/ Modified feb 11, 2020 11:50 a.m.

Archive Tucson: In the shadow of the freeway

Historian Lydia Otero talks about growing up in a neighborhood that was partly erased by the construction of I-10.


ANDERSON: Historian Lydia Otero was born in the mid-1950s and lived on Farmington Road, which runs parallel to I-10 near 22nd Street.

OTERO: It was what you could describe as a poor community. Although it was poor, most of the people owned their houses on Farmington. So everybody knew everybody. The chickens roamed around. I would describe it as very rural, but we were within the city. I was born in '55 and raised in the '60s, yet it seemed like a community back in time.

We had a ramada with grapes that grew around it. And the grapes, when it was—around the spring, they would start turning green, and it would become a place where you'd walk in and it'd just feel so fresh and cool. So we didn't have air conditioning, right? We didn't even have evaporative cooling until much later, late '60s.

While my father was in World War II, he and my mother managed to save enough money to buy a big lot. The construction force was my mother's sisters who helped. So they built the adobes in the backyard, and then they all crammed into a big room and then helped my aunt build her house.

And when my father came home he had to make peace with all my mother's family living in a one-room house. I don't think he complained much because I think he was thankful to have a place to come home to.

The freeway was not there when my parents built their house. It has a history, too. There was something there before the freeway was there.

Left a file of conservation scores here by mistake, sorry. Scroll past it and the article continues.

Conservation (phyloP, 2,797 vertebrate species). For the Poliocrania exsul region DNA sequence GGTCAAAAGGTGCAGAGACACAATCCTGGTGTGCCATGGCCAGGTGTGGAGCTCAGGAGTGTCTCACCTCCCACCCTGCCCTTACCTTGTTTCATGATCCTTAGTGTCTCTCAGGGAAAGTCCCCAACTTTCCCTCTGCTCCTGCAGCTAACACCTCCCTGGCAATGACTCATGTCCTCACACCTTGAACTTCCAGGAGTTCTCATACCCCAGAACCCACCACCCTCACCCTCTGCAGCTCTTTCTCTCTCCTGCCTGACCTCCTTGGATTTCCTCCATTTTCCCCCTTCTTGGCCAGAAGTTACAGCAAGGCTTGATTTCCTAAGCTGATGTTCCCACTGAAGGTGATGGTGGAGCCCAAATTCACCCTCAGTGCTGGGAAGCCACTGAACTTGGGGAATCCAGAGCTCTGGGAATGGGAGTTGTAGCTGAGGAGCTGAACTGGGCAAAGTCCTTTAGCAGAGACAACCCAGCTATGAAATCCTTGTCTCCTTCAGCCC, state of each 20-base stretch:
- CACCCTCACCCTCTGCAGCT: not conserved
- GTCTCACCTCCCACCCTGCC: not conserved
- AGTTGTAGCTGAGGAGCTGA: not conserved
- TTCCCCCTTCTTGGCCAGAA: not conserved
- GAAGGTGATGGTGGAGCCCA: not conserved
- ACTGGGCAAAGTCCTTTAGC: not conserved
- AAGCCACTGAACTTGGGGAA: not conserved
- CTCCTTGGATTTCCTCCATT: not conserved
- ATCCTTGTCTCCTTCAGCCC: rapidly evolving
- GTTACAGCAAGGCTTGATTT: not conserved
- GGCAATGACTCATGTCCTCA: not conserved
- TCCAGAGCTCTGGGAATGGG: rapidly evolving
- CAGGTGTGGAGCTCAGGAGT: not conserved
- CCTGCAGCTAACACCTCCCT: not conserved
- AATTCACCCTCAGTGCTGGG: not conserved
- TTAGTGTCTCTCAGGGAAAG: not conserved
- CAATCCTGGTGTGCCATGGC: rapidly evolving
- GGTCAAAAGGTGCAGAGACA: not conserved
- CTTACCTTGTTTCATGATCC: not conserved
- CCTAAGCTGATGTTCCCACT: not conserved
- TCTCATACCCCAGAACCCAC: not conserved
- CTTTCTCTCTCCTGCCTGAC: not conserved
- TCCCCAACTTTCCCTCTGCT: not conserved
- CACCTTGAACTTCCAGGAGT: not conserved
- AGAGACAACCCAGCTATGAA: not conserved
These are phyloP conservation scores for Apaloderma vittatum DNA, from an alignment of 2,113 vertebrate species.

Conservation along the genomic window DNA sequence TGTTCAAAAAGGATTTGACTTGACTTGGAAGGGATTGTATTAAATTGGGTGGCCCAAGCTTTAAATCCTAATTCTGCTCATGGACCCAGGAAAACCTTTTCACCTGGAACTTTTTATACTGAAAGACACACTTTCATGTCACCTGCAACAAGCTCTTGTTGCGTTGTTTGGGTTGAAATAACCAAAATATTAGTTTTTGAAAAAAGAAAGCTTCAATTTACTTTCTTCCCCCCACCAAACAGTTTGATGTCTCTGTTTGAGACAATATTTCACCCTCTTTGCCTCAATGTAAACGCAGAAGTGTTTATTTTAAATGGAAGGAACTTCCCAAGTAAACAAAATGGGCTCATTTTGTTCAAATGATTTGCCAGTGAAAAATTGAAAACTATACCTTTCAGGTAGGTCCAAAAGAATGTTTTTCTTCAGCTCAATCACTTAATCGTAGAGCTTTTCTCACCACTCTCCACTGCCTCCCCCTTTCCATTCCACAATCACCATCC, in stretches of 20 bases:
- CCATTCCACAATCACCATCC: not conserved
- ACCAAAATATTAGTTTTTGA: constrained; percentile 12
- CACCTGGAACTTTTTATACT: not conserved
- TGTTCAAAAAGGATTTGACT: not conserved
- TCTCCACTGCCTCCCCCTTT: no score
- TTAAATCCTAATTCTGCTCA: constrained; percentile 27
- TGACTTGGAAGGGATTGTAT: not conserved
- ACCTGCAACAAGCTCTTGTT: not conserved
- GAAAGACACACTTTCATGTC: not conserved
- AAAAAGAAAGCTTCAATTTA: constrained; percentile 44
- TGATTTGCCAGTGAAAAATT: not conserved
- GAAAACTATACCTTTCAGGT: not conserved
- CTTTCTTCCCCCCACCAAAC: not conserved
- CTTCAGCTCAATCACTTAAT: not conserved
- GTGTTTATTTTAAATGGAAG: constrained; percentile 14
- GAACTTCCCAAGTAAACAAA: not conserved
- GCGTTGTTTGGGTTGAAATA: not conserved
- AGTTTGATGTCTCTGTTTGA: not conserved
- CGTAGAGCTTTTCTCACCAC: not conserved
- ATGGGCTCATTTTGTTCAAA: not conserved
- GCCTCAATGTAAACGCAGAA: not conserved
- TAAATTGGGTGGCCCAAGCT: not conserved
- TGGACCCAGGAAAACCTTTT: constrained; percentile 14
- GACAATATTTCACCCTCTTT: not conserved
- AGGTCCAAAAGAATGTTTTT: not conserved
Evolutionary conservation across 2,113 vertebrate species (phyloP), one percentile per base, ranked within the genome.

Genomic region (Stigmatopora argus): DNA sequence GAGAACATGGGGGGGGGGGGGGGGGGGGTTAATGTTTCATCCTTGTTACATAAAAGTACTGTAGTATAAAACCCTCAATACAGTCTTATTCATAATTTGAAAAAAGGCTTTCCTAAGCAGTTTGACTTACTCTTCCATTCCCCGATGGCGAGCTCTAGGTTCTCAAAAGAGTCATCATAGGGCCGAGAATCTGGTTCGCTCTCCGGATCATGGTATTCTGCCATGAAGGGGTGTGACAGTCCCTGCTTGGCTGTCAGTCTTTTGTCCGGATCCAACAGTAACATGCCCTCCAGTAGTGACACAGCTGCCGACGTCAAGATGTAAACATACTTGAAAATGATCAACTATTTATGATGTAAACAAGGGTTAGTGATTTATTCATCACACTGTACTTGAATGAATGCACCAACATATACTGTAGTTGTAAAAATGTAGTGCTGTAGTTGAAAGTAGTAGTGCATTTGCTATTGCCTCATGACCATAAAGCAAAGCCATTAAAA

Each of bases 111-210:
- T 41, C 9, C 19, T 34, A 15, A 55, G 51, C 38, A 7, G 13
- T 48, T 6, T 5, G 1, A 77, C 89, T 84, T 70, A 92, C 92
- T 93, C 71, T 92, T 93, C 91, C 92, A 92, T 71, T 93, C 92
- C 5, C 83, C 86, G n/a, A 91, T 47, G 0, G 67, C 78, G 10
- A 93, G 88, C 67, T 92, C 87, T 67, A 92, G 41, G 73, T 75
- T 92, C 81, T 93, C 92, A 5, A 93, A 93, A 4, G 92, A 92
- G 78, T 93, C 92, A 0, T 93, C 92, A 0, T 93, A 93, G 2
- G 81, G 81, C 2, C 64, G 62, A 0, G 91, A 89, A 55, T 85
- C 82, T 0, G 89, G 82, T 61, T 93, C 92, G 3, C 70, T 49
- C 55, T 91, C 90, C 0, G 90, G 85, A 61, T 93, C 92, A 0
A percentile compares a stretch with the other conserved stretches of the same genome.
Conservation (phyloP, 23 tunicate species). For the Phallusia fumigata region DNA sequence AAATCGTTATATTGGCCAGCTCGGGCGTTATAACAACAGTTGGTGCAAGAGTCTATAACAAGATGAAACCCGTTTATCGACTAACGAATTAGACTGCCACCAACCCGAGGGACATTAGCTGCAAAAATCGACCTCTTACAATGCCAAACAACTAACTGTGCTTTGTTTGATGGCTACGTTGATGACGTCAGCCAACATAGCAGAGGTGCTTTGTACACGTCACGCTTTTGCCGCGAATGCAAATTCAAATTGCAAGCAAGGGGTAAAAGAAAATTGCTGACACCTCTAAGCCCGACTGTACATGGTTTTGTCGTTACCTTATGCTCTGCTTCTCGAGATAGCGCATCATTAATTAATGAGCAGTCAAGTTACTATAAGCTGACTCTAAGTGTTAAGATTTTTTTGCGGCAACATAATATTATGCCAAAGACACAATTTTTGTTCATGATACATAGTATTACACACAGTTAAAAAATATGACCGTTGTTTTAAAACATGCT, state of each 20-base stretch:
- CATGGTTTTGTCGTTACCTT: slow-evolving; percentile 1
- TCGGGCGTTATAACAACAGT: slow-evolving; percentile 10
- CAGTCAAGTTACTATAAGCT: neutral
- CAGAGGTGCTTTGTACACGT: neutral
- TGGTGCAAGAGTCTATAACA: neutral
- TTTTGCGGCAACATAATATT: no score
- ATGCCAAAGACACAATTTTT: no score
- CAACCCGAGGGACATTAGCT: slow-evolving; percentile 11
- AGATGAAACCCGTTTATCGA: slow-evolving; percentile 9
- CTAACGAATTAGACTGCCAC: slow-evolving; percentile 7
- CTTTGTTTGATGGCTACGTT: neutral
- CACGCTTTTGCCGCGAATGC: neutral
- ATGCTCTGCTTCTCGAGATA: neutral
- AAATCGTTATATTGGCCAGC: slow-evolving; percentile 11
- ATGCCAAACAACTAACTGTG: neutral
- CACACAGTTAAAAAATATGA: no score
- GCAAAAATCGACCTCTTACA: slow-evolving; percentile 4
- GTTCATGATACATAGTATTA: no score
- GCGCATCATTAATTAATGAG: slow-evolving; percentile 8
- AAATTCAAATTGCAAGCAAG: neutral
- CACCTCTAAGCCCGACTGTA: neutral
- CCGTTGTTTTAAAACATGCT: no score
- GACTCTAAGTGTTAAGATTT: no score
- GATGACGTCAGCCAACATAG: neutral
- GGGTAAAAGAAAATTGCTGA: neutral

My cousins lived in that area and they were offered money. It was pretty clear that they didn't have a choice and had to take what they were offered. Farmington was just lined with houses. 12th Avenue actually ran all the way to 22nd Street. That entire area was houses.

And I grew up having kids to play with, going to their houses, eating lunch there, watching the Beatles cartoons, and trying to skip catechism, and having these childhood adventures with kids. And as the kids moved away and their houses were either destroyed, bought up for hotels… the way families would leave, that announcement just came: hey, we're moving out next month. And it was really hard as a child, even at 10 or 12, to wrap your head around it. Like, leaving in a month, and pretty soon they're gone. There's no parties, but the freeway's just there, the noise is just there, and the traffic is just there, and it became very lonely.

When I went to elementary school the bus would pick us up, but like around fifth and sixth grade, it wouldn't come to—near my house anymore because there's less kids. I was about the only kid. Shoes always had holes in them because I had to walk to school. By the time I got to school my socks were brown, my legs were brown because of the dirt, just walking to school. So it was a big drag. I don't know why I continued going to school. In our neighborhood, most of the kids dropped—well, what was left—they dropped out.

Urban development always falls on the backs of poor people.

ANDERSON: To learn more about life on Farmington Road, Otero's latest book is In the Shadows of the Freeway: Growing Up Brown and Queer.

This story is part of Archive Tucson, an oral history project produced by Aengus Anderson through the University of Arizona Libraries' Special Collections.

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